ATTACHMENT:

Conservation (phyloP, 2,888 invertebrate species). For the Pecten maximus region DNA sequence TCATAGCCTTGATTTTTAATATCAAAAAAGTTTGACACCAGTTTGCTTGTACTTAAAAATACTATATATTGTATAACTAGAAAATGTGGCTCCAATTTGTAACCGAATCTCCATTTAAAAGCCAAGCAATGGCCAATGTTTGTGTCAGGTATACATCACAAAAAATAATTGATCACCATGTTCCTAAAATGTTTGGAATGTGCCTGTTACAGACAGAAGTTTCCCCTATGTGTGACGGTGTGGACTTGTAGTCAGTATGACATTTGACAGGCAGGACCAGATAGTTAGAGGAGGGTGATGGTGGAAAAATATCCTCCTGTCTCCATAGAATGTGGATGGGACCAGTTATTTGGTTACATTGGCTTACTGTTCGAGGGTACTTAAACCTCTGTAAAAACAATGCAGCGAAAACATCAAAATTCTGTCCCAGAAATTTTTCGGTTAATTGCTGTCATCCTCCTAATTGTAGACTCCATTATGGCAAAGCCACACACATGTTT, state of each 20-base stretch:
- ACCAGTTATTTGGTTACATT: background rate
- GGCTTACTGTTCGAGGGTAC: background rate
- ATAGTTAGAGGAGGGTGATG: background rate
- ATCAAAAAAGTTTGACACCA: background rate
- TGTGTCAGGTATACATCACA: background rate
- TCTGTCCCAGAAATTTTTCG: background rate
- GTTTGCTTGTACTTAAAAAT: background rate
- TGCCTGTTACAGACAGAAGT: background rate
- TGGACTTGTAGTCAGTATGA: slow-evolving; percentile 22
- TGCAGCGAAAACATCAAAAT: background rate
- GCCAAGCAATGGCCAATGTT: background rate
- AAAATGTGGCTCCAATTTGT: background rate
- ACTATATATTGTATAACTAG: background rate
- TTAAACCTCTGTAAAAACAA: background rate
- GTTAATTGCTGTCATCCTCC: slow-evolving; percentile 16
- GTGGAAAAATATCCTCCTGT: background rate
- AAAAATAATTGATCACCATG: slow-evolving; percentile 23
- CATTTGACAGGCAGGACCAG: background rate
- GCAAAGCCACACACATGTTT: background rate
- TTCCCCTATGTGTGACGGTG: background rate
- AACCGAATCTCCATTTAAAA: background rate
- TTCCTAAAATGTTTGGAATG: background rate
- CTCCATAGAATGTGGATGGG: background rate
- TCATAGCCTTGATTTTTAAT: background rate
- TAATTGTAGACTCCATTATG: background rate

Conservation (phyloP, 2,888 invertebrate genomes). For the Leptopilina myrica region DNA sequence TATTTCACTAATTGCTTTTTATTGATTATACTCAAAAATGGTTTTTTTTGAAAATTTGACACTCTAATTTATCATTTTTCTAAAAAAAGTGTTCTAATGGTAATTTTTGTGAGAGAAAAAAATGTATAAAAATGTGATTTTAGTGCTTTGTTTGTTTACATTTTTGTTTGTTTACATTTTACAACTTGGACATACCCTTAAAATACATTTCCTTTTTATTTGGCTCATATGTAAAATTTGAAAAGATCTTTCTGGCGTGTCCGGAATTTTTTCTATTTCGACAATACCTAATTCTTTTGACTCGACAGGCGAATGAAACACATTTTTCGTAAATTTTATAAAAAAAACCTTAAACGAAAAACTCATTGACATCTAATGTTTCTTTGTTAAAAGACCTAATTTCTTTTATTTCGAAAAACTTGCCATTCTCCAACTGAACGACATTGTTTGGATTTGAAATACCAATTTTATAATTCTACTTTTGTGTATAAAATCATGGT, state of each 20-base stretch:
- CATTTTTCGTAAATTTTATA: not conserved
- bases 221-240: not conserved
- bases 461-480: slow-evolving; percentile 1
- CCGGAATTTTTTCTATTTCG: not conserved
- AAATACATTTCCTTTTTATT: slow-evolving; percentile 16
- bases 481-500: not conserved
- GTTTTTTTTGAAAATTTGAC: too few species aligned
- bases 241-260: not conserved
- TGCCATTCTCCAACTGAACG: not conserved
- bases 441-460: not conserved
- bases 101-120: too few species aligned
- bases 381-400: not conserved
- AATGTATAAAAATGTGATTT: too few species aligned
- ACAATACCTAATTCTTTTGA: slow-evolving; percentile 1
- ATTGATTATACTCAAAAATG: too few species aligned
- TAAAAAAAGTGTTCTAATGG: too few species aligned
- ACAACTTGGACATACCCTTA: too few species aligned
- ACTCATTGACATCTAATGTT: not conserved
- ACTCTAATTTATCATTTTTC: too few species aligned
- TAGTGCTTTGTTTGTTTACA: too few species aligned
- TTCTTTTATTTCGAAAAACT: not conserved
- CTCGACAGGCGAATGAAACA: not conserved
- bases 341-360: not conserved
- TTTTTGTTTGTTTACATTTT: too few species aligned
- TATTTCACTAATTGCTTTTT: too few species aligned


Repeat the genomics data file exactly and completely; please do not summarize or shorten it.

Conservation (phyloP, 2,888 invertebrate species). For the Pecten maximus region DNA sequence TCATAGCCTTGATTTTTAATATCAAAAAAGTTTGACACCAGTTTGCTTGTACTTAAAAATACTATATATTGTATAACTAGAAAATGTGGCTCCAATTTGTAACCGAATCTCCATTTAAAAGCCAAGCAATGGCCAATGTTTGTGTCAGGTATACATCACAAAAAATAATTGATCACCATGTTCCTAAAATGTTTGGAATGTGCCTGTTACAGACAGAAGTTTCCCCTATGTGTGACGGTGTGGACTTGTAGTCAGTATGACATTTGACAGGCAGGACCAGATAGTTAGAGGAGGGTGATGGTGGAAAAATATCCTCCTGTCTCCATAGAATGTGGATGGGACCAGTTATTTGGTTACATTGGCTTACTGTTCGAGGGTACTTAAACCTCTGTAAAAACAATGCAGCGAAAACATCAAAATTCTGTCCCAGAAATTTTTCGGTTAATTGCTGTCATCCTCCTAATTGTAGACTCCATTATGGCAAAGCCACACACATGTTT, state of each 20-base stretch:
- ACCAGTTATTTGGTTACATT: background rate
- GGCTTACTGTTCGAGGGTAC: background rate
- ATAGTTAGAGGAGGGTGATG: background rate
- ATCAAAAAAGTTTGACACCA: background rate
- TGTGTCAGGTATACATCACA: background rate
- TCTGTCCCAGAAATTTTTCG: background rate
- GTTTGCTTGTACTTAAAAAT: background rate
- TGCCTGTTACAGACAGAAGT: background rate
- TGGACTTGTAGTCAGTATGA: slow-evolving; percentile 22
- TGCAGCGAAAACATCAAAAT: background rate
- GCCAAGCAATGGCCAATGTT: background rate
- AAAATGTGGCTCCAATTTGT: background rate
- ACTATATATTGTATAACTAG: background rate
- TTAAACCTCTGTAAAAACAA: background rate
- GTTAATTGCTGTCATCCTCC: slow-evolving; percentile 16
- GTGGAAAAATATCCTCCTGT: background rate
- AAAAATAATTGATCACCATG: slow-evolving; percentile 23
- CATTTGACAGGCAGGACCAG: background rate
- GCAAAGCCACACACATGTTT: background rate
- TTCCCCTATGTGTGACGGTG: background rate
- AACCGAATCTCCATTTAAAA: background rate
- TTCCTAAAATGTTTGGAATG: background rate
- CTCCATAGAATGTGGATGGG: background rate
- TCATAGCCTTGATTTTTAAT: background rate
- TAATTGTAGACTCCATTATG: background rate

Conservation (phyloP, 2,888 invertebrate genomes). For the Leptopilina myrica region DNA sequence TATTTCACTAATTGCTTTTTATTGATTATACTCAAAAATGGTTTTTTTTGAAAATTTGACACTCTAATTTATCATTTTTCTAAAAAAAGTGTTCTAATGGTAATTTTTGTGAGAGAAAAAAATGTATAAAAATGTGATTTTAGTGCTTTGTTTGTTTACATTTTTGTTTGTTTACATTTTACAACTTGGACATACCCTTAAAATACATTTCCTTTTTATTTGGCTCATATGTAAAATTTGAAAAGATCTTTCTGGCGTGTCCGGAATTTTTTCTATTTCGACAATACCTAATTCTTTTGACTCGACAGGCGAATGAAACACATTTTTCGTAAATTTTATAAAAAAAACCTTAAACGAAAAACTCATTGACATCTAATGTTTCTTTGTTAAAAGACCTAATTTCTTTTATTTCGAAAAACTTGCCATTCTCCAACTGAACGACATTGTTTGGATTTGAAATACCAATTTTATAATTCTACTTTTGTGTATAAAATCATGGT, state of each 20-base stretch:
- CATTTTTCGTAAATTTTATA: not conserved
- bases 221-240: not conserved
- bases 461-480: slow-evolving; percentile 1
- CCGGAATTTTTTCTATTTCG: not conserved
- AAATACATTTCCTTTTTATT: slow-evolving; percentile 16
- bases 481-500: not conserved
- GTTTTTTTTGAAAATTTGAC: too few species aligned
- bases 241-260: not conserved
- TGCCATTCTCCAACTGAACG: not conserved
- bases 441-460: not conserved
- bases 101-120: too few species aligned
- bases 381-400: not conserved
- AATGTATAAAAATGTGATTT: too few species aligned
- ACAATACCTAATTCTTTTGA: slow-evolving; percentile 1
- ATTGATTATACTCAAAAATG: too few species aligned
- TAAAAAAAGTGTTCTAATGG: too few species aligned
- ACAACTTGGACATACCCTTA: too few species aligned
- ACTCATTGACATCTAATGTT: not conserved
- ACTCTAATTTATCATTTTTC: too few species aligned
- TAGTGCTTTGTTTGTTTACA: too few species aligned
- TTCTTTTATTTCGAAAAACT: not conserved
- CTCGACAGGCGAATGAAACA: not conserved
- bases 341-360: not conserved
- TTTTTGTTTGTTTACATTTT: too few species aligned
- TATTTCACTAATTGCTTTTT: too few species aligned